Farm and environmental groups have raised a series of concerns over the Sustainable Farming Incentive (SFI) scheme pilot, after Defra published details of the scheme this week.
The department has announced it will open expressions of interest for the pilot from Monday, 15 March.
The SFI will pay farmers to take actions which deliver desired environmental outcomes, such as boosting levels of organic matter in soils or planting hedgerows to provide year-round food, shelter and breeding cover for birds and insects.
In the first phase of the pilot, participants will be able to select from an initial set of eight standards to build their own agreements, but they will not be able to enter fields with an existing agri-environment agreement on them.
Within each standard there are three levels for participants to choose from: Introductory, Intermediate and Advanced, but all fields must be entered at the same level for each standard – a move which has been described as a ‘major disincentive’ by Dr Julia Aglionby, chairwoman of the Uplands Alliance and executive director of the Foundation for Common Land.
Payment rates will be broadly equivalent to Countryside Stewardship (see box below), with a plan to update in 2022, and common land is excluded from the pilot.
Dr Aglionby told Farmers Guardian she was disappointed that a full list of actions to be paid for will not be published until June, and that farmers expressing an interest in joining the pilot would not know how much they would be paid for 15 hours of engagement every month.
“The acid test is will farmers be excited and engaged by the offer to enhance their delivery of public goods, or will they conclude they are better off keeping their freedom and ‘going farming’,” she said.
Chris Price, chief executive of the Rare Breeds Survival Trust, echoed these comments, saying farmers would struggle to plan ahead with the information made available by Defra.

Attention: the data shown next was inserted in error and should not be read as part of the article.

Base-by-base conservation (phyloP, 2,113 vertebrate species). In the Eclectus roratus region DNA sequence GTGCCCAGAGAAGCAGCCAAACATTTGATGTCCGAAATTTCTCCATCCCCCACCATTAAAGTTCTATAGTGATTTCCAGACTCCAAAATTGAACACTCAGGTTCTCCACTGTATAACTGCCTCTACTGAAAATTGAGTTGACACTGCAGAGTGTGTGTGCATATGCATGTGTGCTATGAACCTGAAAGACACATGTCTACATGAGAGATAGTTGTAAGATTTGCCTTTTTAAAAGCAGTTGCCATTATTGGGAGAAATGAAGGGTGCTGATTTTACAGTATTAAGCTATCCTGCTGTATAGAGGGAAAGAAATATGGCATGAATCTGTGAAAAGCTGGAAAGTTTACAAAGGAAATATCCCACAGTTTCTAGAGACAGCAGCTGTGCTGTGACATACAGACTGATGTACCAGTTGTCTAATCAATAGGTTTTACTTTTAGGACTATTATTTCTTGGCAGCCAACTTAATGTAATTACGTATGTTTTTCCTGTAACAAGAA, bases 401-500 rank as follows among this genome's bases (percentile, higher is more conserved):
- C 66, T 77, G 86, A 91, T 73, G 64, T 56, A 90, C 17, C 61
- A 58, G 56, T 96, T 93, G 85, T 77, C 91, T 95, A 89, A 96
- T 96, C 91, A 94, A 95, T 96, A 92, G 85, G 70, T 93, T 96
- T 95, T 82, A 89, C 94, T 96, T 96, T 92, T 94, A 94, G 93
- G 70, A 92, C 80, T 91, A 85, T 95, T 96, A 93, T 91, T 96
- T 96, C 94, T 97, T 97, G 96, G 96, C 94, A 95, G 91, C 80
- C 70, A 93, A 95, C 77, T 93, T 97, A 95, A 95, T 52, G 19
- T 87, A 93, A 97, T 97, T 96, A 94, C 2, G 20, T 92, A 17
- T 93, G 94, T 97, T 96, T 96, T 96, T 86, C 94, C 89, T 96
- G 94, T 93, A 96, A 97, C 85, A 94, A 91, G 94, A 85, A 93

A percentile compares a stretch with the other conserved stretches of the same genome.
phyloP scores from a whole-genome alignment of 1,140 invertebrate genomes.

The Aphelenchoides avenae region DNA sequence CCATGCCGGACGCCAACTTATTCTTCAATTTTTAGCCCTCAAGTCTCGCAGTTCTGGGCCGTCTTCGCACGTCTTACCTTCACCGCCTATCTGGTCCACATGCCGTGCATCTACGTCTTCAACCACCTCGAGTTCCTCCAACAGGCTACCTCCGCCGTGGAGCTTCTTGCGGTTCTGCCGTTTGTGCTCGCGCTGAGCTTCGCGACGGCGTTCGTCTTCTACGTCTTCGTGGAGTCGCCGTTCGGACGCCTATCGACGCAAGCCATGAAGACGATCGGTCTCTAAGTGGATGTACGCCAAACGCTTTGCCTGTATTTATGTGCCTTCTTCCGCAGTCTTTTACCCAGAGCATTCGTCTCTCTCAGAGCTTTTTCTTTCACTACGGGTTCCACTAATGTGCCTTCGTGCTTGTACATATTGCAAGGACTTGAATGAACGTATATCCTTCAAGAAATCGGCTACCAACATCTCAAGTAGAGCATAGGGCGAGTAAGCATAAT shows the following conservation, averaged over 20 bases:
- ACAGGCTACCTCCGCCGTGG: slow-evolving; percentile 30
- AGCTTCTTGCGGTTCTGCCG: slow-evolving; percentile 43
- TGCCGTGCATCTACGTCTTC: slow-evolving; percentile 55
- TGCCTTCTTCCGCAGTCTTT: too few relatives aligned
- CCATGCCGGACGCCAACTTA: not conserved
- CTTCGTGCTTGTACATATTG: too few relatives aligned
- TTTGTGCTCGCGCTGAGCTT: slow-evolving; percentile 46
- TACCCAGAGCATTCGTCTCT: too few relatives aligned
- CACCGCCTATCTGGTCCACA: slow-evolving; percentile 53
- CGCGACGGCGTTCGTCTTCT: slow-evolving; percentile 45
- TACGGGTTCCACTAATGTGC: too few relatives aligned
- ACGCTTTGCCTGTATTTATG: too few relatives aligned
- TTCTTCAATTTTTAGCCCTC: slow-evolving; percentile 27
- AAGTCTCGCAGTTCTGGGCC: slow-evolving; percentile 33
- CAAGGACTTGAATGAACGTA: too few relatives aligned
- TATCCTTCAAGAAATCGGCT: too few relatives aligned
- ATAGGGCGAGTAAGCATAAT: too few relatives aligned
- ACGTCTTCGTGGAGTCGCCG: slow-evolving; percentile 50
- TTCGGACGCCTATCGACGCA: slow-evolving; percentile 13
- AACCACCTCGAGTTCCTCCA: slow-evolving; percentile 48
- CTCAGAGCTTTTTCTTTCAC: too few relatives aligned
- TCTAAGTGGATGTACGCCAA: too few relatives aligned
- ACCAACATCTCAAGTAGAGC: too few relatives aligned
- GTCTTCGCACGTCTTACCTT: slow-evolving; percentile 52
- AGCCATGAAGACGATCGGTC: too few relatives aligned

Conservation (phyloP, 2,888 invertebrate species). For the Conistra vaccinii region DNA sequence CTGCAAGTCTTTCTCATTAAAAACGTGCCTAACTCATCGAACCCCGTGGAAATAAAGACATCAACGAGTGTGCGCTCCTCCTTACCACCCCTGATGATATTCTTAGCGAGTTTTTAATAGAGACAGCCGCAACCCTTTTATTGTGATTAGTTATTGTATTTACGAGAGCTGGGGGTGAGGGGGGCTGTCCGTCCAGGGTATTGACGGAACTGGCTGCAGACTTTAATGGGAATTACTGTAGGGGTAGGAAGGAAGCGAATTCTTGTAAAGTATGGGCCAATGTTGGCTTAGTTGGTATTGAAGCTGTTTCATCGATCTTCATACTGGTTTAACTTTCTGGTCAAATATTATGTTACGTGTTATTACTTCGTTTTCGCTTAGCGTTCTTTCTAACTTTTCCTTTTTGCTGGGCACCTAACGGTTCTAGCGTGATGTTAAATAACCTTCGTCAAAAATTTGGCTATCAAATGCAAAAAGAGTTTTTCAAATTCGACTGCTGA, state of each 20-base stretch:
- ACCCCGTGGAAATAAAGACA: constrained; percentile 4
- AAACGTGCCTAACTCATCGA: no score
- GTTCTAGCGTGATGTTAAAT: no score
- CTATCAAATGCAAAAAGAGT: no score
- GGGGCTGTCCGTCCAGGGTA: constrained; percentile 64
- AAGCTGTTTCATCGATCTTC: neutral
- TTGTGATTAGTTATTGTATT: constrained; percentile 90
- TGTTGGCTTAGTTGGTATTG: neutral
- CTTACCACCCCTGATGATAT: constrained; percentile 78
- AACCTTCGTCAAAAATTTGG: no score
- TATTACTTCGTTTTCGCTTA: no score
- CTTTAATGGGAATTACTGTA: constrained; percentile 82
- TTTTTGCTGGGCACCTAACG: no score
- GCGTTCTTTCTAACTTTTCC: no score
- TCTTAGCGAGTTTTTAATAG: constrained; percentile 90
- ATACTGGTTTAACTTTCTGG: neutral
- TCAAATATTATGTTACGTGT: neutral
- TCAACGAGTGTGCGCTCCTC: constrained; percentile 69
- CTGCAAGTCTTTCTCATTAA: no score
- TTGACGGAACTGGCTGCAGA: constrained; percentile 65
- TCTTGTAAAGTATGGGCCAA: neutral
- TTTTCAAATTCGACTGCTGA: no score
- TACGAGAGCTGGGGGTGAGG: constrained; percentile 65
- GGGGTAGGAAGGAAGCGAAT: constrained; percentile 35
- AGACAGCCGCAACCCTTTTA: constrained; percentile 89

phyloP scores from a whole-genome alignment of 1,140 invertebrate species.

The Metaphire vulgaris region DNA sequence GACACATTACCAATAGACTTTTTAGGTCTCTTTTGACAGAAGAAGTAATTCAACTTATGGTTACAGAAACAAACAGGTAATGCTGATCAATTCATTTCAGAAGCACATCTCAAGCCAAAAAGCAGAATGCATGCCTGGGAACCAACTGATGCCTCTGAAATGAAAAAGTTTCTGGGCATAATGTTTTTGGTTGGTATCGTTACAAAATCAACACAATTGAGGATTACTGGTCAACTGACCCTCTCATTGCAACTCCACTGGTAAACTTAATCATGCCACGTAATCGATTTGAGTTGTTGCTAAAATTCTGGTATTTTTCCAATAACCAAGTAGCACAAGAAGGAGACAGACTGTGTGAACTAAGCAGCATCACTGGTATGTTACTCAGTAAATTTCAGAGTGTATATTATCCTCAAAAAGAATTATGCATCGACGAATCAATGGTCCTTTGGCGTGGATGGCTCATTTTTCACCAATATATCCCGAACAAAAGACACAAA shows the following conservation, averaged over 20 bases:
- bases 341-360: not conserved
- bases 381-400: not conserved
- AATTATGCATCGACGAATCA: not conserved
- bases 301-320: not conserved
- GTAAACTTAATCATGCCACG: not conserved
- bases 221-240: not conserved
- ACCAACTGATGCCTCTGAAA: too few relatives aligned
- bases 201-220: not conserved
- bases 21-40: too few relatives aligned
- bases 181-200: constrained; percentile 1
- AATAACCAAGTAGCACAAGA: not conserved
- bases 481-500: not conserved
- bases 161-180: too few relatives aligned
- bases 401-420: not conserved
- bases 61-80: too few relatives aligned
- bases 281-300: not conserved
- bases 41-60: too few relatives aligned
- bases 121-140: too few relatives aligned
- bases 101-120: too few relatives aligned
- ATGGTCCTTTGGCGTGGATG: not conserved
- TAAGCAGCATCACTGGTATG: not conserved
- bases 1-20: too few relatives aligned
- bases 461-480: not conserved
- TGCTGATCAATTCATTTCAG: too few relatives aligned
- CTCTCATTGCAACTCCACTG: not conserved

He said: “The way the standards will operate is you will be able to stack them up. Any particular farmer will presumably be able to opt for several standards on their farm, so until you know the full range of standards which will be available, it is quite difficult to know how it will apply to your business.
“The easier, more straight forward thing to do is to go down the route of maximising production and intensification, which is the antithesis of what Defra is trying to achieve.
“They now need to move much more quickly than they have to date with rolling out the rest of the standards.”
Dr Richard Benwell, chief executive of Wildlife and Countryside Link, pointed out some options under consideration in the pilot were already regulatory requirements, and suggested they may not achieve real environmental improvement.
“They could gobble up vital funds needed to support more environmentally ambitious farming and land management businesses,” he said.
Other concerns have been raised about a change in language, with Defra now referring to the SFI as a scheme in its own right, as opposed to a component of ELMs.
The other two components – Local Nature Recovery and Landscape Recovery – are also being spoken of as individual schemes.
This has led to questions about how the three schemes will interact, what their separation means in terms of the offer for farmers and whether more than one scheme can be entered into at a time.
The RSPB has also demanded that Defra articulate a clear vision for ELM and what it means for the farming sector.
A spokesperson said: “Over the last couple of years it has felt as though Defra’s ambition for the scheme has been waning, but with the launch of the SFI pilot, Defra has the opportunity to reset the level of ambition and ensure ELM works for farmers while delivering significant public benefits.”
|Standard||Initial base rates (first phase of pilot only)|
|Arable and horticultural land standard||from £28 up to £74 per hectare|
|Arable and horticultural soils standard||from £30 up to £59 per hectare|
|Improved grassland standard||from £27 up to £97 per hectare|
|Improved grassland soils standard||from £6 up to £8 per hectare|
|Low and no input grassland standard||from £22 up to £110 per hectare|
|Hedgerow standard||from £16 up to £24 per 100 metres|
|On farm woodland standard||£49 per hectare|
|Waterbody buffering standard||from £16 up to £34 per 100 metres|